For the past couple of years, I’ve been designing 3D models of London Underground trains. When I started, I was just hoping to have one or two printed by Shapeways, paint them, maybe make a small layout. Those first models were, in hindsight, quite basic and not very detailed.
The first version of my 1973 Tube Stock
But while looking for parts, I started exchanging about 3D printing and modelling with John Polley. He sold converted vintage trains models, and accessories for underground models, but he had stopped producing contemporary trains. He also shows his impressive layout, Abbey Road, at rail model shows around the United Kingdom. As things went, he proposed that I work for him: I would design the models, he would print them, have them painted, and sell them.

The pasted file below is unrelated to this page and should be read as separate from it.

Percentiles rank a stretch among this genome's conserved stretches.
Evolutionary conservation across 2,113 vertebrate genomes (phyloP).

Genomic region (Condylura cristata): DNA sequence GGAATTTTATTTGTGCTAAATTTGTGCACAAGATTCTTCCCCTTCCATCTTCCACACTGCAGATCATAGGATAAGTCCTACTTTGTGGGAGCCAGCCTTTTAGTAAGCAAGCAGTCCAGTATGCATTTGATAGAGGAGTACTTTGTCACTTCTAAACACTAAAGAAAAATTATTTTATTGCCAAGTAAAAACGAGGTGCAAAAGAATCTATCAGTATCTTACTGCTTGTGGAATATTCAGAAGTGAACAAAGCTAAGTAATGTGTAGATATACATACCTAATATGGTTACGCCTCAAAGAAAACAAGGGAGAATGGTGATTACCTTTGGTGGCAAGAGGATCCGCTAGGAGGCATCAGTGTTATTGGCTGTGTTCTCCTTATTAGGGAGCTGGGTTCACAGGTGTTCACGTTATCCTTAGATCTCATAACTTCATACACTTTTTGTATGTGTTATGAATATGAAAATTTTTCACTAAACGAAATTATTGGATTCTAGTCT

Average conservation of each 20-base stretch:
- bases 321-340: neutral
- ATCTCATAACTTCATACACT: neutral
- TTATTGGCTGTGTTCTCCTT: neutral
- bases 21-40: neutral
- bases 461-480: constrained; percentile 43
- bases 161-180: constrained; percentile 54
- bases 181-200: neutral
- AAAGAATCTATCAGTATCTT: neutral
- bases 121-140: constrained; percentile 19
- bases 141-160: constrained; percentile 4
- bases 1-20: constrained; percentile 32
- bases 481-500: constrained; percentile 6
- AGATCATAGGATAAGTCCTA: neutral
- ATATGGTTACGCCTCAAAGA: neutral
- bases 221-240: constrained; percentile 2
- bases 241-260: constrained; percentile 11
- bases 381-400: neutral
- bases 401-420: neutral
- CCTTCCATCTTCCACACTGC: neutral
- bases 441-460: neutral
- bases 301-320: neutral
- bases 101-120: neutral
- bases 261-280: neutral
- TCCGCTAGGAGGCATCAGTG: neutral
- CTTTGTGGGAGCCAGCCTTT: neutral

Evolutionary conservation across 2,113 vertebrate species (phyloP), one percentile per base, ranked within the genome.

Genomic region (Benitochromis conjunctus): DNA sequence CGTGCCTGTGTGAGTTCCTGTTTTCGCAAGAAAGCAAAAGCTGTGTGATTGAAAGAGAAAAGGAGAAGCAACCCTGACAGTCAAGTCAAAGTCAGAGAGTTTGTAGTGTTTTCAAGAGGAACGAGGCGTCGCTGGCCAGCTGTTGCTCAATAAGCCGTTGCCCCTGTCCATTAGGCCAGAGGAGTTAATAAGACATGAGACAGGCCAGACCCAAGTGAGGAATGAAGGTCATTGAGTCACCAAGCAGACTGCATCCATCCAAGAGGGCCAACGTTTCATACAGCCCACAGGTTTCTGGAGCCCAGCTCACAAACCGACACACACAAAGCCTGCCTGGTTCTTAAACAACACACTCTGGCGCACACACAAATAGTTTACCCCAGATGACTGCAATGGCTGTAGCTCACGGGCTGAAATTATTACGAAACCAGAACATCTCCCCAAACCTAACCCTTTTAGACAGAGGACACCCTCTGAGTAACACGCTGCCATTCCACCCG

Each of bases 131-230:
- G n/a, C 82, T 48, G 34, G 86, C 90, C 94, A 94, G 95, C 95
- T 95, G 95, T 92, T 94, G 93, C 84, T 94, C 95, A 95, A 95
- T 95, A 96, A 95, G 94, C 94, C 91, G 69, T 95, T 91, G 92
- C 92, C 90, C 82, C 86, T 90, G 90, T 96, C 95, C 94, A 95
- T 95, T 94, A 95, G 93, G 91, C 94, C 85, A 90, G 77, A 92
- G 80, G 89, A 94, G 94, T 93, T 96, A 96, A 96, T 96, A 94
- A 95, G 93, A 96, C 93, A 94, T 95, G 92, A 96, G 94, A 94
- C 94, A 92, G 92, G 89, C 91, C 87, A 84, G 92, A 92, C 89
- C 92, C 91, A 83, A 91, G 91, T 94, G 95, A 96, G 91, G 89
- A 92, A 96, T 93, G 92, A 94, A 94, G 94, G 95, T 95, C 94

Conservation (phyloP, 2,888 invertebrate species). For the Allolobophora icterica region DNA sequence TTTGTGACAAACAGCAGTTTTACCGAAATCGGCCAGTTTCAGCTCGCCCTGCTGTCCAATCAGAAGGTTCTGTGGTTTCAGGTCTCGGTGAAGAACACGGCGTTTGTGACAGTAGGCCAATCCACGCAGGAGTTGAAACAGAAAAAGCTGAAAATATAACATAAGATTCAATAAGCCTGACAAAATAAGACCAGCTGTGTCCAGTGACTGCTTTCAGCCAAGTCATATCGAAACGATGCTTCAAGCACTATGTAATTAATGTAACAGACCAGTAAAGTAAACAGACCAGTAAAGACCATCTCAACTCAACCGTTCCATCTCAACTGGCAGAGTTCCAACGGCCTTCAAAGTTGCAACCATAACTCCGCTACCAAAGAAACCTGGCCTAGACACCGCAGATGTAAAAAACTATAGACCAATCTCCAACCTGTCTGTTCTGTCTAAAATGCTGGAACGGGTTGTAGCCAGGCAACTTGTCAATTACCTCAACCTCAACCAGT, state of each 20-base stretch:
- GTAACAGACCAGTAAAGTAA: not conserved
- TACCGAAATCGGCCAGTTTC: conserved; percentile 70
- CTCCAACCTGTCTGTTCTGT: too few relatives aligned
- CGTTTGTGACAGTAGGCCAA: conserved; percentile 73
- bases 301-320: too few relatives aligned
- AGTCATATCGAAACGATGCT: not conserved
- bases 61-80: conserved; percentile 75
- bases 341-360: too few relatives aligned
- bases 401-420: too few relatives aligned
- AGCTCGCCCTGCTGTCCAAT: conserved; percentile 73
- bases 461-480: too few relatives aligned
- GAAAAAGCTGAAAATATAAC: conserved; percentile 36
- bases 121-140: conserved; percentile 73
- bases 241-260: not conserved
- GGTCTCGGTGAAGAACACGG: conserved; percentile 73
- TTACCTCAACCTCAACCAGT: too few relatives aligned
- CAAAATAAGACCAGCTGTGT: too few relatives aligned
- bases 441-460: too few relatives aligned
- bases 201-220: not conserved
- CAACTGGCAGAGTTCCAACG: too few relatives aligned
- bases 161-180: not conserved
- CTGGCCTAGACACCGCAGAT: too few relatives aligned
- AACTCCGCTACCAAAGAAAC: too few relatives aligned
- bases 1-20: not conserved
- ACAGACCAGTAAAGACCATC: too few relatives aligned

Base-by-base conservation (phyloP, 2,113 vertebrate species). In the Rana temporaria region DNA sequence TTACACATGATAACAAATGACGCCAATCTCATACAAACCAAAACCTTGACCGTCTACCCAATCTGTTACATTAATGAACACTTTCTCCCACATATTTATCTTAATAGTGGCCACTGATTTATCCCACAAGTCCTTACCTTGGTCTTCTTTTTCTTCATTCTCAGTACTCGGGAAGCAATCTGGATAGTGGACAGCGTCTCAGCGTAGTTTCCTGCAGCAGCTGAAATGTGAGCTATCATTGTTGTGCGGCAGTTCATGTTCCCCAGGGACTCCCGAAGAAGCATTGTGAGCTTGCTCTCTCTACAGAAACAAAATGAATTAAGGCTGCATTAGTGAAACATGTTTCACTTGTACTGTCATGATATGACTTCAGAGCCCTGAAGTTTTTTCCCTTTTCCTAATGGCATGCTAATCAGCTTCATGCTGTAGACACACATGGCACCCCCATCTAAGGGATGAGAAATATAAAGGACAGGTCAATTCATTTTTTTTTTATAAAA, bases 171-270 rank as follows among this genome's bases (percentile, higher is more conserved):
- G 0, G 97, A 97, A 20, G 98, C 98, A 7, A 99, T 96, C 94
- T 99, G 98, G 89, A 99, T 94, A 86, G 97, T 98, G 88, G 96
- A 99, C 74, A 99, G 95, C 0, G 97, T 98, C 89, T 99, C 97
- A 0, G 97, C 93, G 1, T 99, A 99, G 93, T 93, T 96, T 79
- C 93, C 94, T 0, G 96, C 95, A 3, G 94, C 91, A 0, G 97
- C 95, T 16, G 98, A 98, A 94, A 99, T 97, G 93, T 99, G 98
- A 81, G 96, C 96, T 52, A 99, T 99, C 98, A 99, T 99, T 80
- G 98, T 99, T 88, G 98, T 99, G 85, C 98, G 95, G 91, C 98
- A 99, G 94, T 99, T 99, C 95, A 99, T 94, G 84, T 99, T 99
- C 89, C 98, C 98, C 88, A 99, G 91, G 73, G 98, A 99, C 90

John’s Layout, Abbey Road
It’s been almost two years, and I’ve designed ten trains, two bogies, a few chassis for John. I’d had a little experience of CAD drawing during my two years of Mechanical Engineering, but seeing those models go from mere pixels to actual printed, painted models is an immensely gratifying experience.
But what’s even more gratifying is the encounters I’ve made. Over those two years, I’ve met some wonderful people —people I’d like to call my friends. I’ve discovered places I wouldn’t have suspected existed around London. I’ve spent amazing times sharing about a common passion.
Victoria Line train latest prototype
This week-end, I’m coming down to London to join John, Howard, Roger and Waz for London Underground’s Acton Museum open days. So, if you want to meet, chat about anything, related or not to the Underground, drop by and say hi!